`((('p',), ('q',)), 'subset')`

will become five distinct ones:

```
((('not', 'p'), ('not', 'p')), 'equal')
((('not', 'p'), ('not', 'q')), 'superset')
((('not', 'p'), ('q',)), 'neutral')
((('not', 'q'), ('not', 'q')), 'equal')
((('p',), ('not', 'q')), 'disjoint')
```

The full logic of this is a somewhat liberal interpretation of the theory of negation developed by MacCartney and Manning 2007:

$$\begin{array}{c c} \hline & \text{not-}p, \text{not-}q & p, \text{not-}q & \text{not-}p, q \\ \hline p \text{ disjoint } q & \text{neutral} & \text{subset} & \text{superset} \\ p \text{ equal } q & \text{equal} & \text{disjoint} & \text{disjoint} \\ p \text{ neutral } q & \text{neutral} & \text{neutral} & \text{neutral} \\ p \text{ subset } q & \text{superset} & \text{disjoint} & \text{neutral} \\ p \text{ superset } q & \text{subset} & \text{neutral} & \text{disjoint} \\ \hline \end{array}$$

where we also add all instances of $p \text{ equal } p$.

If you don't want to worry about the details, that's okay – you can treat `negate_dataset`

as a black-box. Just think of it as implementing the theory of negation.

In [15]:

```
def negate_dataset(dataset):
"""Map `dataset` to a new dataset that has been thoroughly negated.
Parameters
----------
dataset : set of pairs ((p, h), label)
Where `p` and `h` are tuples of str.
Returns
-------
set
Same format as `dataset`, and disjoint from it.
"""
new_dataset = set()
for (p, q), rel in dataset:
neg_p = tuple(["not"] + list(p))
neg_q = tuple(["not"] + list(q))
new_dataset.add(((neg_p, neg_p), 'equal'))
new_dataset.add(((neg_q, neg_q), 'equal'))
combos = [(neg_p, neg_q), (p, neg_q), (neg_p, q)]
if rel == "disjoint":
new_rels = ("neutral", "subset", "superset")
elif rel == "equal":
new_rels = ("equal", "disjoint", "disjoint")
elif rel == "neutral":
new_rels = ("neutral", "neutral", "neutral")
elif rel == "subset":
new_rels = ("superset", "disjoint", "neutral")
elif rel == "superset":
new_rels = ("subset", "neutral", "disjoint")
new_dataset |= set(zip(combos, new_rels))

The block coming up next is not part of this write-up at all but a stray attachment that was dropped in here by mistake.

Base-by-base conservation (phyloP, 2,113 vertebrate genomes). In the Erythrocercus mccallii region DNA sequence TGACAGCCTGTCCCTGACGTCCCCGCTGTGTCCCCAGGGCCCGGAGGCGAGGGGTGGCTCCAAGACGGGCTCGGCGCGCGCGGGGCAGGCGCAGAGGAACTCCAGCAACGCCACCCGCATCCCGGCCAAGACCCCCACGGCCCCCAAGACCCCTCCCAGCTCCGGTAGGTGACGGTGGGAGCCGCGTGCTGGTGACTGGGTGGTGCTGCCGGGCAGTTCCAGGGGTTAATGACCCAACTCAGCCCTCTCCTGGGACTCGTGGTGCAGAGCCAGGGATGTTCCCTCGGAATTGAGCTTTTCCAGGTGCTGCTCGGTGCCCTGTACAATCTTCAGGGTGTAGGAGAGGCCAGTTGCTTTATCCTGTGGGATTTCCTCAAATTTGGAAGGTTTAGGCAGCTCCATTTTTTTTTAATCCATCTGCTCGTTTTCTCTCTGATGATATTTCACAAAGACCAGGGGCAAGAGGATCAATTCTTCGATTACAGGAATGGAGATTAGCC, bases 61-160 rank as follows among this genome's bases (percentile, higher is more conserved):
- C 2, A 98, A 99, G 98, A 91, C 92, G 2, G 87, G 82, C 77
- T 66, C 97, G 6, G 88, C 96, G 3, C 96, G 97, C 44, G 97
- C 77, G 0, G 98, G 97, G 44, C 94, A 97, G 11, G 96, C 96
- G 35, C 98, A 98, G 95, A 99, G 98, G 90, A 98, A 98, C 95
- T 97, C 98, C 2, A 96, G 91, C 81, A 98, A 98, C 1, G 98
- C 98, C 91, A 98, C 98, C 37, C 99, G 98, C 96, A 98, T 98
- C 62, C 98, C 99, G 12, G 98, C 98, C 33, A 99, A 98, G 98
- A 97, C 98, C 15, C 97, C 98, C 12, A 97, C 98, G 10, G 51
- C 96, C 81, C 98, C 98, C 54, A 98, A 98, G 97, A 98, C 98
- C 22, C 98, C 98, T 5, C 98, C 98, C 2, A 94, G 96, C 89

return new_dataset
```

Using `negate_dataset`

, we can map the `base`

dataset to a singly negated one:

In [16]:

```
neg1 = negate_dataset(base)
```

In [17]:

```
list(neg1)[: 5]
```

Out[17]:

**Your tasks:**

Create a dataset that is the union of

`base`

,`neg1`

, and a doubly negated version of`base`

, where doubly negating`x`

is achieved by`negate_dataset(negate_dataset(x))`

.Use sklearn.model_selection.train_test_split to create a random split of this new dataset, with 0.70 of the data used for training and the rest used for testing.

Use

`sim_experiment`

to evaluate your network on this split, and play around with the keyword arguments until you have an average F1-score at or above 0.55.

**To submit:**

- Your function call to
`sim_experiment`

showing the values of all the parameters.

So you got reasonably good results in the previous question. Has your model truly learned negation? To really address this question, we should see how it does on sequences of a length it hasn't seen before.

**Your task**:

Use your `sim_experiment`

to train a network on the union of `base`

and `neg1`

, and evaluate it on the doubly negated dataset. By design, this means that your model will be evaluated on examples that are longer than those it was trained on. Use all the same keyword arguments to `sim_experiment`

that you used for the previous question.

**To submit**:

- The printed classification report from your run (you can just paste it in).

**A note on performance**: our mean F1 dropped a lot, and we expect it to drop for you too. You will not be evaluated based on the numbers you achieve, but rather only on whether you successfully run the required experiment.

(If you did really well, go a step further, by testing on the triply negated version!)

MacCartney and Manning (2007), Natural Logic for Textual Inference

Bowman et al. (2015), Tree-structured composition in neural networks without tree-structured architectures

Lake and Baroni (2017), Generalization without systematicity: On the compositional skills of sequence-to-sequence recurrent networks

Evans et al. (2018), Can neural networks understand logical entailment?